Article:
Love-hate-love my (Nokia) ‘smartphone’

By on Aug 1, 2011 in Tech Takes | 61 comments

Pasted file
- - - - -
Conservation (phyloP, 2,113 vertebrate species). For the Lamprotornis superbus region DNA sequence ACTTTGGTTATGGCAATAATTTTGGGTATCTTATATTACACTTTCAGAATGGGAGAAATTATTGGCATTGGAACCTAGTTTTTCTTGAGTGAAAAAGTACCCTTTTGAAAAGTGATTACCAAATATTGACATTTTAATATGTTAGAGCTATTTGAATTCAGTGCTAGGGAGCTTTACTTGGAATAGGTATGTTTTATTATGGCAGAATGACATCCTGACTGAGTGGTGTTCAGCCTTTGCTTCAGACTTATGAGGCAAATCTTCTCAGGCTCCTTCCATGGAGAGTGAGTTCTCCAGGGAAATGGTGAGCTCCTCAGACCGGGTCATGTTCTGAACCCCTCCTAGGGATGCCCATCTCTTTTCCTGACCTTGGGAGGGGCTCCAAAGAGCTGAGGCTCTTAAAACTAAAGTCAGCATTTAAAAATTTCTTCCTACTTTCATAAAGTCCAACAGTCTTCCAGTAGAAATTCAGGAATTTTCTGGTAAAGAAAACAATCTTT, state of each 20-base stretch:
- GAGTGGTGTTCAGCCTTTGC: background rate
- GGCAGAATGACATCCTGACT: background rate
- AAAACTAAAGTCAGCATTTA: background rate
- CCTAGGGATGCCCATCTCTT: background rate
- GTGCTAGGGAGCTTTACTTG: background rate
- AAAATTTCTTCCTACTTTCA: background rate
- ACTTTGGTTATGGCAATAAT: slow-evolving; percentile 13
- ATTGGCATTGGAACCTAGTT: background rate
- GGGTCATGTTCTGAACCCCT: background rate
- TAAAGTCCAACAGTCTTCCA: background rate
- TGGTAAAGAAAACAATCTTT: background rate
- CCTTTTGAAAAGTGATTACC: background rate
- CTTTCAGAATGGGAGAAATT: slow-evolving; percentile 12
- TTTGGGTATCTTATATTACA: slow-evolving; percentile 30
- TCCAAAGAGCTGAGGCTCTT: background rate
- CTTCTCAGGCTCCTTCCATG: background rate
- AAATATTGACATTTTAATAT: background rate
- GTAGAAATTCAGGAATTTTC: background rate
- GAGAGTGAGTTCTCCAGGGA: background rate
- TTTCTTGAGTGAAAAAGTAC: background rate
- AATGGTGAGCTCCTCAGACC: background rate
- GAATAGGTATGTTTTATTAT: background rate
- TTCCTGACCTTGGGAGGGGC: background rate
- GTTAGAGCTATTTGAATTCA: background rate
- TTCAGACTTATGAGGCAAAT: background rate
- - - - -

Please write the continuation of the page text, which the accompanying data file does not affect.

As you may have figured out from my previous blog post, I am in the money now thanks to the summer internship gig I did in Singapore. Now that I’m in Taipei city – home to HTC among other technology firms – with a healthy bank balance I feel sorely tempted to buy a new phone. Should I buy one? I currently own a Nokia 5630 XpressMusic. It’s a candy-bar Symbian Series 60 3rd Edition phone that’s little known outside of Europe and in a long line of Nokia phones that the company itself seems to have forgotten. When I was looking into buying a new phone, I was considering getting either this or Nokia 5530 / 5230 (Comprende Nair owns one). Back then though, Symbian Series 60 5th Edition wasn’t mature enough, and the 5630 comes with WiFi support; the 5230 didn’t have that but it had GPS support instead that the 5630 didn’t. Typical Nokia to cripple the phone in one way or another. Over the year that I have been using this phone, I have come to realise that WiFi is next to worthless because the browser crashes whenever trying to open the menu while browsing – which is as big a bug as it gets (although a ‘recent’ update has helped with this). Technically it has a Webkit-based browser like Mobile Safari or the Android browser too but its standards support is much worse and page rendering slower. I only ever use the built-in browser when I’m downloading apps. Here’s where Nokia (until recently) annoyed by forcing you to sign in before allowing you download any map fro the Ovi Store. I’m forced to use 3G instead of the WiFi, as the latter clearly doesn’t work for me. The downside is that the WiFi radio on most devices uses much less power (in the order of ~100mW) compared to the 3G radio that much more power-hungry (in the order of ~1.5W). Leaving WiFi scanning on all day will deplete battery perceptibly but for data transfer WiFi is far more energy-efficient than 3G. This disparity in power consumption is partly due to the fact that with 3G your cellphone often has to make contact with a base tower further away than required for WiFi. The Nokia 5630 has an 860mAh battery – woefully less for 3G browsing usage, and lasts less than five hours moderate to heavy usage. When I’m travelling and don’t have easy access to a charging station, my phone turns into a useless brick I have to carry around. (Recently, I switched off my phone’s 3G antenna and battery life has shot up dramatically as a consequence.) So I do most of my browsing via Opera Mini. I’m addicted to browsing on the move. I check my emails and social networking accounts all the time. Pressing speed dial shortcuts as soon as I open the browser and launch five different tabs has become second nature. I like to lie down in bed before going to sleep or on waking up in the morning going through my reading list (synced via Read It Later) or the news. I find going through long form articles easier to do a small screen, for some reason. Scrolling bit-by-bit and reading for hours has a therapeutic effect on me. I feel much refreshed when I do so. (More than one roommate has commented how my phone appears to be physically glued to my hand.) No matter how good the Opera Mini experience is, it’s often just not good enough – especially when a site doesn’t have a mobile version or uses anything beyond trivial JavaScript. Formatting, apart from bold face, is stripped out too. I often resent that when I need Opera Mini to be able to handle JavaScript the most, it fails me. The poor browsing experience ends up frustrating me a lot. I’m a heavy texter too – I prefer texting to calling – and with Twitter / Facebook / email thrown into the mix I type a lot on my phones. My previous cellphone was a touchscreen phone that required a stylus to enter text and so I’m grateful to find a physical keypad on this phone. I’m good enough with T9 to be able to type without looking at the keypad. I’d prefer a QWERTY keyboard though, only to save myself the hassle of choosing alternatives for particular key sequence. Media playback on the phone isn’t bad at all. The music player is good as they come, and the dedicated music buttons help. At one time this was actually useful for me as I used to maintain a music collection but now I almost exclusively use Spotify for listening to music. I pay for the Spotify Unlimited account that costs £5 per month, though it doesn’t allow me to stream / store offline to mobile (that costs an additional £5 per month). I wouldn’t mind paying the extra subscription fee but if I did start using my phone as a music player in addition to my browsing device, it’s battery is going to last me even less on a single charge. People often say that Nokia makes good camera phones – especially the ones that it fits with Carl Zeiss lenses. Nokia, at least one point of time, certainly sold the highest number of digital cameras once you start considering smartphones as digital cameras...